How Not To Promote
This post is inspired by a very earnest but very poor promotional email I recently received.
In the email, this young artist whom I do not know at all, started off by proclaiming how amazing the recipient of the email (me) is, how fortunate we all are to work in this industry (true) and grow together (not true, see below), and please share their information with friends and family.
Whoa whoa whoa.
This would be a bad email even if I knew this person at all for reasons I’ll go into in a minute, but I. Do. Not. Know. This. Person. At all. Hence I do not know anything about them personally or professionally. Nothing. Adding to the bizarro world nature of the email is it is written as if we do know each other. The language is very familiar in tone, the way it would be as if we were having an in-person conversation. The photograph – while very cute – is a personal candid, completely unrelated to makeup and there is no photo of their work in the email… It’s just *weird*. If this email was sent this to me, I’m willing to assume it was sent to a number of strangers. If this artist is fortunate, most will just politely ignore it. Others, however, may respond and I would have to guess that few would respond favorably.
As with most of my BizTalk columns, what I am about to write is born from experience of having made mistakes myself. Do not let your promotional efforts leave people shaking their heads thinking they’ve entered Bizarro World. Here’s some tips to get your message across more effectively.
1) Be friendly but STAY PROFESSIONAL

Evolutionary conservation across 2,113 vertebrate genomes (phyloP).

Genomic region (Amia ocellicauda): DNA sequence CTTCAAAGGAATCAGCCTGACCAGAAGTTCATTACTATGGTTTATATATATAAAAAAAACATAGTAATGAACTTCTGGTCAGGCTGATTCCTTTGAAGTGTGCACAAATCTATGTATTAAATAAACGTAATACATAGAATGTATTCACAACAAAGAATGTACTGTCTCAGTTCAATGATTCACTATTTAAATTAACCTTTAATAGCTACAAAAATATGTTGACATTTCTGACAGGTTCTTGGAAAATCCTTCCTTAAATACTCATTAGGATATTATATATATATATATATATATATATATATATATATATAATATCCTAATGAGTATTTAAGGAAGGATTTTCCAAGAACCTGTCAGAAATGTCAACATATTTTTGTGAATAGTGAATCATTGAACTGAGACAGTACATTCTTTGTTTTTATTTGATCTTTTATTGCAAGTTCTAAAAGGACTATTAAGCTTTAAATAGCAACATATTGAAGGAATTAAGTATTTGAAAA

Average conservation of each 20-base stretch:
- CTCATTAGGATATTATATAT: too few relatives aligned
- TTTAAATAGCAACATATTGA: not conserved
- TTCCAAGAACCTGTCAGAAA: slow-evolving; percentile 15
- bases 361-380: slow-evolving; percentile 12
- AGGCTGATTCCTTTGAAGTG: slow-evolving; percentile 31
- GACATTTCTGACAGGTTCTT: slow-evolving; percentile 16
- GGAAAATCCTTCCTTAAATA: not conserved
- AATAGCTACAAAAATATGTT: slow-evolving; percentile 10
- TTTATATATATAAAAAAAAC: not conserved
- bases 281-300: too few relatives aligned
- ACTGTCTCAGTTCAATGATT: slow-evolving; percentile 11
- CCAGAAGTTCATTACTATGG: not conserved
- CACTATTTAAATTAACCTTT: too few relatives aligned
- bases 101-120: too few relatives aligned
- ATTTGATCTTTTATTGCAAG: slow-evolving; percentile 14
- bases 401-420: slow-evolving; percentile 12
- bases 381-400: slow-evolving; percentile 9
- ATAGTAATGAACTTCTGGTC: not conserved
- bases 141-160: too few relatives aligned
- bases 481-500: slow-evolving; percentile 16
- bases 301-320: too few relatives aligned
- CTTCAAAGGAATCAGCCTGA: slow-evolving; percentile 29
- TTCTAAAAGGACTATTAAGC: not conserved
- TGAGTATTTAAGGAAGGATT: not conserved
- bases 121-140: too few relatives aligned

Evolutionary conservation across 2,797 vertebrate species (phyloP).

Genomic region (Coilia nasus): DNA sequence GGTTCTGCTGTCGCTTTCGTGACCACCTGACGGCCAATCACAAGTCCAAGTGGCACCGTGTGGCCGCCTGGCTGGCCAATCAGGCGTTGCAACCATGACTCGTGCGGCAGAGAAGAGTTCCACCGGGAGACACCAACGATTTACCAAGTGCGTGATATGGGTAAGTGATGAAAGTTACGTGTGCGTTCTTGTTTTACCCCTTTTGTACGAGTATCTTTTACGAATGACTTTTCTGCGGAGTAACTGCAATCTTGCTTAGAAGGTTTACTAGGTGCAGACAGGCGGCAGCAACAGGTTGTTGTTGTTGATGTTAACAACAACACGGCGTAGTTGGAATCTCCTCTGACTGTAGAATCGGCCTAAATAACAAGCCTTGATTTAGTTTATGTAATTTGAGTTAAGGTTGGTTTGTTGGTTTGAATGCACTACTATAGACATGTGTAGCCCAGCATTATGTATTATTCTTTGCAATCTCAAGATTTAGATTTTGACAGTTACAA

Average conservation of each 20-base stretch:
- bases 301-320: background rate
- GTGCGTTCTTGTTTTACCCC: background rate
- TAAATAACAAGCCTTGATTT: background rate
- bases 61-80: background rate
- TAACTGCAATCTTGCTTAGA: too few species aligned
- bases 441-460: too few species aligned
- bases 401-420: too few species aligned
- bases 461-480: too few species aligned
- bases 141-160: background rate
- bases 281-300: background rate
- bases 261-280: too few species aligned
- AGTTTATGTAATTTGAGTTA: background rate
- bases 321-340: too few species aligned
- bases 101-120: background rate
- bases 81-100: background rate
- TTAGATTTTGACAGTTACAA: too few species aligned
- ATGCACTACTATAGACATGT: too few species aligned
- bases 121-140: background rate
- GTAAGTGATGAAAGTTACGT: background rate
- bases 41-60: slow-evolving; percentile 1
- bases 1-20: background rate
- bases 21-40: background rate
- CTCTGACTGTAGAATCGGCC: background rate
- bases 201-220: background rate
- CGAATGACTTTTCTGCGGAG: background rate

Back in the day, I got dinged once for being a bit too casual in my language when I emailed a photographer with whom I was interested in working. It’s true you do not want to be too stiff – this is the creative industries, not Investment Banking – but it is still a business and you still want to present yourself as a professional. Also, while including a photo of yourself can be a good way to make e-communication a bit more personal, you want to include an image of your work. One would think this wouldn’t need to be said but I will go ahead and say it; If you’re asking folks to hire you as a makeup artist, you should show folks Your Work as a makeup artist.
2) Know Who You Are Speaking To
This email could have been acceptable if I really did know this young artist and we were peers. I definitely would not send this to anyone in a position to hire me, nor is it an email I would sent to anyone who is my Senior. This artist made it sound like we are equals, striving to be makeup artists together. I really hate that. Anyone can see my work and see that I’m an established artist. Please approach me in that way. Looking at this artists website, I would not refer them to a job the likes of which I do, nor would I at all consider them to be my peer. I would consider an artist at that level as an assistant. A bit of research reveals that this artist just graduated from a makeup school within the last year. I mean, I have past students who have been out and working for longer than that. I have been a working as a freelance media makeup artist (no bridal, no counter, no “safety job”) for well over a decade.
Listen, I am NEVER going to address Pat McGrath as if we are “sisters in the struggle” together. I am always going to respect her accomplishments and position in her career and address her as the Senior artist that she is. Pat McGrath would not consider me to be her peer, nor should she.
I am not Pat McGrath, but I’m not a beginner so do not talk to me like one. Come again, boo. Come again…
3) You Need Multiple Marketing Campaigns